Desire Under the Elms takes place in the 19th-century United States, when women were commonly seen as inferior to men and consequently had fewer rights and opportunities. The play’s male characters—Cabot and his sons Simeon, Peter, and Eben—hold sexist attitudes, and they continuously mistreat and objectify the women in their lives. Cabot, for instance, works his second wife, Maw, literally to death on the family farm, treating her more as a laborer than a romantic partner. Maw’s spirit, however, is a foreboding presence that haunts and controls the men (symbolized throughout the play by the elm trees), suggesting that they underestimated her when she was alive. Moreover, Eben’s half-brothers Simeon and Peter openly joke about raping Cabot’s new wife, Abbie—yet Abbie reveals herself to be shrewd and capable, easily manipulating the aging Cabot to pursue her own aims. The way the play’s female characters are able to outsmart and exert power over the men in their lives suggests that the dismissive attitudes toward women that prevailed in 19th-century society were misguided, and that women are just as strong and capable as men.
The play’s male characters all objectify and use women, embodying sexist attitudes that were common in 19th-century society. Early in the play, when Eben leaves to visit his lover, Minnie, his brothers Simeon and Peter joke about how they’ve all had sex with Minnie. The way they casually disrespect Minnie suggests that in the world of the novel, it’s socially acceptable to treat women as sexual objects. Similarly, when Simeon mourns his dead wife, Jenn, he focuses on her physical attributes (like her long golden hair) rather than her personality or their love. This further reinforces the idea that men in this society tend to objectify women, placing importance on their beauty and sexual attractiveness rather than their intellect or character. Later on, Eben openly refers to Abbie as “any old other whore” when he suspects that she wants to take over the family farm—and his brothers Simeon and Peter go so far as to joke about raping Abbie as soon as she arrives at the farm. Their willingness to insult Abbie so openly again suggests that they think it’s socially acceptable to disrespect women—and their sexualized insults underscore their objectifying, sexist attitudes. Moreover, Cabot refers to his second wife, Maw, as a “dumb fool.” He worked her to death several years ago by forcing her to weed and plow in the fields while she was also shouldering all the family’s domestic chores. Cabot’s attitude toward Maw implies that he undervalued her and thought little of her intelligence, as he treated her more like a servant and laborer than a life partner.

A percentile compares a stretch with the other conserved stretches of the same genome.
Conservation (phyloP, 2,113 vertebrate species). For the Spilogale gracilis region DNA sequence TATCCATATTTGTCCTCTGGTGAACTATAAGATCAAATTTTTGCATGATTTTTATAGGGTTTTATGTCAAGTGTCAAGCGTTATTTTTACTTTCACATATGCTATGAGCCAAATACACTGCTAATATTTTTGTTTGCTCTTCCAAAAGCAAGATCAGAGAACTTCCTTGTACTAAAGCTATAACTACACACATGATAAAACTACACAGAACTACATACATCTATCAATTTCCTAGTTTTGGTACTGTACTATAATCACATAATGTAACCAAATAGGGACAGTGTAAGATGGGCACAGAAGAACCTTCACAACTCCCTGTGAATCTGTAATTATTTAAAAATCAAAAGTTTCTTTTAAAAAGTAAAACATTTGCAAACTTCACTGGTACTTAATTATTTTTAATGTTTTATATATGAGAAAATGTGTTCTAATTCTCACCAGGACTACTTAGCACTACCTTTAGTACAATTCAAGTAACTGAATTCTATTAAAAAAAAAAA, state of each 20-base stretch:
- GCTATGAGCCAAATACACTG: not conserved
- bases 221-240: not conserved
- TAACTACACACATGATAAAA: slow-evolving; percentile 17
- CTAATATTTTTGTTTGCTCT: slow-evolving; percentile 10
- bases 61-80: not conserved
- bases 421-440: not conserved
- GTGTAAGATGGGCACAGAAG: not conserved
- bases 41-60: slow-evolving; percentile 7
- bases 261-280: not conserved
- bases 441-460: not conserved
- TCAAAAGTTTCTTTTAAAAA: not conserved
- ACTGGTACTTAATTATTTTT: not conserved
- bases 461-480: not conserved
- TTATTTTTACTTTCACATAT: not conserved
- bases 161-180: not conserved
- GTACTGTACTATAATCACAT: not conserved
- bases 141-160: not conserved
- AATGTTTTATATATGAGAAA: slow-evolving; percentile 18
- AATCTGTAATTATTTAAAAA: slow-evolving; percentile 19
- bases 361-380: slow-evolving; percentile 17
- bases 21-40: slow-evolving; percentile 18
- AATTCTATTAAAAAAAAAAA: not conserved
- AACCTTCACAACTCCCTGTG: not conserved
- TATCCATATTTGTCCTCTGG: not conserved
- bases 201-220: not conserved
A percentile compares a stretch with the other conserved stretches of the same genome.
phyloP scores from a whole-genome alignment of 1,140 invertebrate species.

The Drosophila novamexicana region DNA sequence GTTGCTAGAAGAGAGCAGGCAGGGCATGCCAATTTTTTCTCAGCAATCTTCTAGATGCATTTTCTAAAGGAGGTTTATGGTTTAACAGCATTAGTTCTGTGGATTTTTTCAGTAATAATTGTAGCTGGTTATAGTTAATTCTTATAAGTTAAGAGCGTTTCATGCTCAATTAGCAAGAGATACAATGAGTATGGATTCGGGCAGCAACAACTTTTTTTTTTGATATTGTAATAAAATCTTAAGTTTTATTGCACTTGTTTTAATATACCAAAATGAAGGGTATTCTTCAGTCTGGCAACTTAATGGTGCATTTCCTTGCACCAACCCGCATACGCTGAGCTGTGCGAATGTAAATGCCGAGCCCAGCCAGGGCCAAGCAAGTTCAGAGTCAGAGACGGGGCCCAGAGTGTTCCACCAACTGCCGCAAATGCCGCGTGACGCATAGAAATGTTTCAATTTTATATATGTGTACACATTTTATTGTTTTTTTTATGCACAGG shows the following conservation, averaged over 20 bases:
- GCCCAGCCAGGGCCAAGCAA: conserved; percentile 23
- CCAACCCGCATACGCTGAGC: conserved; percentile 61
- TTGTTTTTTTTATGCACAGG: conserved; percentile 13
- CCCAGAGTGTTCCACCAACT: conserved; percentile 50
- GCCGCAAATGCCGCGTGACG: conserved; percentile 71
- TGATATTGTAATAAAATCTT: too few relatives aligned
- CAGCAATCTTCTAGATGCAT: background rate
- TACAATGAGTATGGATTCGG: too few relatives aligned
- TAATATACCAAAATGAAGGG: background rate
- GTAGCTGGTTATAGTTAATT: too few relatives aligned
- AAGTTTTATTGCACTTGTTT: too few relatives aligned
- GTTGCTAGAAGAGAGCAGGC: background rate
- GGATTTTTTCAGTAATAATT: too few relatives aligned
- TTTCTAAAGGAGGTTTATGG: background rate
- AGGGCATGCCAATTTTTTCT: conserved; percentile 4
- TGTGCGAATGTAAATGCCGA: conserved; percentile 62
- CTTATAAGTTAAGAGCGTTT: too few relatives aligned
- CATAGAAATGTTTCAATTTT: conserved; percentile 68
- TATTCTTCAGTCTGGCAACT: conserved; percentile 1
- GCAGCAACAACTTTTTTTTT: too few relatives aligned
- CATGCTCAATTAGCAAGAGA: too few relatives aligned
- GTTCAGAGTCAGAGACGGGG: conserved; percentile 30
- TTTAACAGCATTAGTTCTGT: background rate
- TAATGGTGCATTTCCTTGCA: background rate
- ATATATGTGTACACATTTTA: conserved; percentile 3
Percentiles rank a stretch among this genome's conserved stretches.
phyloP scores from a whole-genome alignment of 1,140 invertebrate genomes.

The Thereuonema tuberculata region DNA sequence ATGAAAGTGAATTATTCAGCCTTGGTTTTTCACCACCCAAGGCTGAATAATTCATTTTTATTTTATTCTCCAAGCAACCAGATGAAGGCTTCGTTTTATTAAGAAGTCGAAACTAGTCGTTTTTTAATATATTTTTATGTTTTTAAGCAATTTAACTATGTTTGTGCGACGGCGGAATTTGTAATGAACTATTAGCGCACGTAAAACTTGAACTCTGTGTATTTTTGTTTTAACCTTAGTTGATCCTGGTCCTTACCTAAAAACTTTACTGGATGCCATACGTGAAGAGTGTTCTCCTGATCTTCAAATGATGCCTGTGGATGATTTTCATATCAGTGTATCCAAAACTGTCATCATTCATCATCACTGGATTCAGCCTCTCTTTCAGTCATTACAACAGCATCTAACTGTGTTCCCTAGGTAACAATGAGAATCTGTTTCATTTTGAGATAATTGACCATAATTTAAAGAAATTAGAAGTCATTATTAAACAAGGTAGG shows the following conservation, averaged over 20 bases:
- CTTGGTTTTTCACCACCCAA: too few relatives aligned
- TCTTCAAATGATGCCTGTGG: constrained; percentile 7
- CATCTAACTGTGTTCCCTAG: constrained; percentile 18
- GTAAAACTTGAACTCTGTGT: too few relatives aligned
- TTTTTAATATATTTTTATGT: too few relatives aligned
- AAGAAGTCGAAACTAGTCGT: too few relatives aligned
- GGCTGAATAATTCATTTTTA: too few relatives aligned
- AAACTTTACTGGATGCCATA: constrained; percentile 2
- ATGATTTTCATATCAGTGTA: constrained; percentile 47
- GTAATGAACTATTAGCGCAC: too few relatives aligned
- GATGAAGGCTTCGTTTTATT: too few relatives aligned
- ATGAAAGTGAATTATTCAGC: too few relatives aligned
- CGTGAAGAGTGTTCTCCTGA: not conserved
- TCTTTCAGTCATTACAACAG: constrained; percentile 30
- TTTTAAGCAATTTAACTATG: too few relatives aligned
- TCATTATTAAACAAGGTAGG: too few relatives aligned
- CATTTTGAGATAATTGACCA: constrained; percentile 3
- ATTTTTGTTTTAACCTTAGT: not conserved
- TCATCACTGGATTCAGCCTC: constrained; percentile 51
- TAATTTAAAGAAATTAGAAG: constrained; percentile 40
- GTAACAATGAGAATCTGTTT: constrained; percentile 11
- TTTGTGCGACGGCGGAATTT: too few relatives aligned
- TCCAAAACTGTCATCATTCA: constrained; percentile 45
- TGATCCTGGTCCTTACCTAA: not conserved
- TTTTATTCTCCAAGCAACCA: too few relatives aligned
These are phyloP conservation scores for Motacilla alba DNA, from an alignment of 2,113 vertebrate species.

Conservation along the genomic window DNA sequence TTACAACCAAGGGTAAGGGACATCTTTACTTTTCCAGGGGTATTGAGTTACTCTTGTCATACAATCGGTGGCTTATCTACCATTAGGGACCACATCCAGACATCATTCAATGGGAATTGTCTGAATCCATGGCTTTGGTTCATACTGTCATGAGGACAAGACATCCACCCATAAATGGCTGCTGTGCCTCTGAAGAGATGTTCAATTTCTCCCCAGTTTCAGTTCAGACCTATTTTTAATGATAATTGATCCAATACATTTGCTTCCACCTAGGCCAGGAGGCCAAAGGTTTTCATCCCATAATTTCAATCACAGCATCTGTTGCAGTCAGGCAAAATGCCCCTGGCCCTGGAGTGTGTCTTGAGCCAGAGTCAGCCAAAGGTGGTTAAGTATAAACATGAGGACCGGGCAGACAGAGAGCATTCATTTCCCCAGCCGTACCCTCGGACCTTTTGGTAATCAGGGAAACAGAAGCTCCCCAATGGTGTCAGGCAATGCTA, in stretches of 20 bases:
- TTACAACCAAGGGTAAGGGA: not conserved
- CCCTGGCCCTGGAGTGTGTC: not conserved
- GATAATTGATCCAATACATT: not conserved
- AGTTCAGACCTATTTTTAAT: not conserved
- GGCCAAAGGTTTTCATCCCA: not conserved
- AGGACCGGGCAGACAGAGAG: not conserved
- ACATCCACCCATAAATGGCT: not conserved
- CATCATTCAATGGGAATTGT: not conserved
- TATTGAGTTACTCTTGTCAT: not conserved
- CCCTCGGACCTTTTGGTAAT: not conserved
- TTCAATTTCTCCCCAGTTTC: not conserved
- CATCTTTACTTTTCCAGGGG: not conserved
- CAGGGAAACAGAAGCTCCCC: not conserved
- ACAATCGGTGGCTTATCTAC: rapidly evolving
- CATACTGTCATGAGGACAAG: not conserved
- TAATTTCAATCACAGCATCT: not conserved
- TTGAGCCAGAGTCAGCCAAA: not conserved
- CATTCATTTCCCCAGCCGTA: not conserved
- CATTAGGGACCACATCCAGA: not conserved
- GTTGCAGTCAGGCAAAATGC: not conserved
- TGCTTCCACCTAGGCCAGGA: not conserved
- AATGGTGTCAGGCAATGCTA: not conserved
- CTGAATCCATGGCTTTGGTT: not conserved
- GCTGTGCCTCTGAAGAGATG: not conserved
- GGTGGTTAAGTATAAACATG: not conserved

Despite the men’s dismissive attitudes toward women, the play’s central female characters, Abbie and Maw, have tremendous power over the men. In this way, the male characters’ dismissive attitudes towards women—as mere sexual objects or mindless servants—are unjustified. Abbie is cunning and “shrewd,” and she quickly gains emotional control over her domineering husband (whom all the other characters are afraid of). Eben notes that Abbie’s made a “damned idjit [idiot]” out of Cabot, and Cabot indeed acts “softened” and “dreamy” around Abbie. Abbie easily manipulates Cabot into promising the farm to her if she bears a son, showing that she can effortlessly outwit Cabot. From this, it’s clear that Cabot and his sons gravely underestimate Abbie simply because she’s a woman—their view of her as a “whore” whom they can dominate and control doesn’t line up with the powerful manipulator Abbie proves herself to be.
Meanwhile, although Maw dies before the play begins, her presence lingers ominously on the farm. Eben is consumed by a desire to appease Maw’s spirit, showing that despite Cabot’s dismissive comments about her, Maw has a powerful matriarchal hold on the family even after death (symbolized by the foreboding Elm trees that enshroud the farmhouse). The Elm trees keep the house in constant, suffocating shadow. Similarly, Maw’s overwhelming presence is felt by all who live in the farmhouse as a chilling, unsettling energy that manipulates them. It frequently drives Cabot to sleep in the barn and makes the others feel fearful of going into Maw’s formal parlor. Like the trees that overpower the house, Maw’s ominous energy pervades the characters’ lives, exposing Maw as a strong, imposing force on the family that controls their behavior.
These depictions of women as formidable forces to be reckoned with challenge the male characters’ dismissive attitudes toward women. Female characters like Abbie and Maw are able to use manipulate and intimidate (respectively) the men around them, wielding their power subtly in spite of how they’re objectified and mistreated. This more broadly suggests that men in 19th-century U.S. society tended to unfairly underestimate women—and that, in fact, women can be just as intelligent, powerful, and strong as men.
Gender Quotes in Desire Under the Elms
Two enormous elms are on each side of the house. They bend their trailing branches down over the roof. They appear to protect and at the same time subdue. There is a sinister maternity in their aspect, a crushing, jealous absorption. […] They brood oppressively over the house. They are like exhausted women resting their sagging breasts and hands and hair on its roof, and when it rains their tears trickle down monotonously and rot on the shingles.
Waal—when I seen her, I didn’t hit her—nor I didn’t kiss her nuther—I begun t’ beller like a calf an’ cuss at the same time, I was so durn mad—an’ she got scared—an’ I jest grabbed holt an’ tuk her! (Proudly) Yes, siree! I tuk her. She may’ve been his ’n—an’ your ’n, too—but she’s mine now! […] What do I care fur her—‘ceptin she’s round an’ wa’m?
It’s cold in this house. It’s uneasy. They’s thin’s pokin’ about in the dark—in the corners.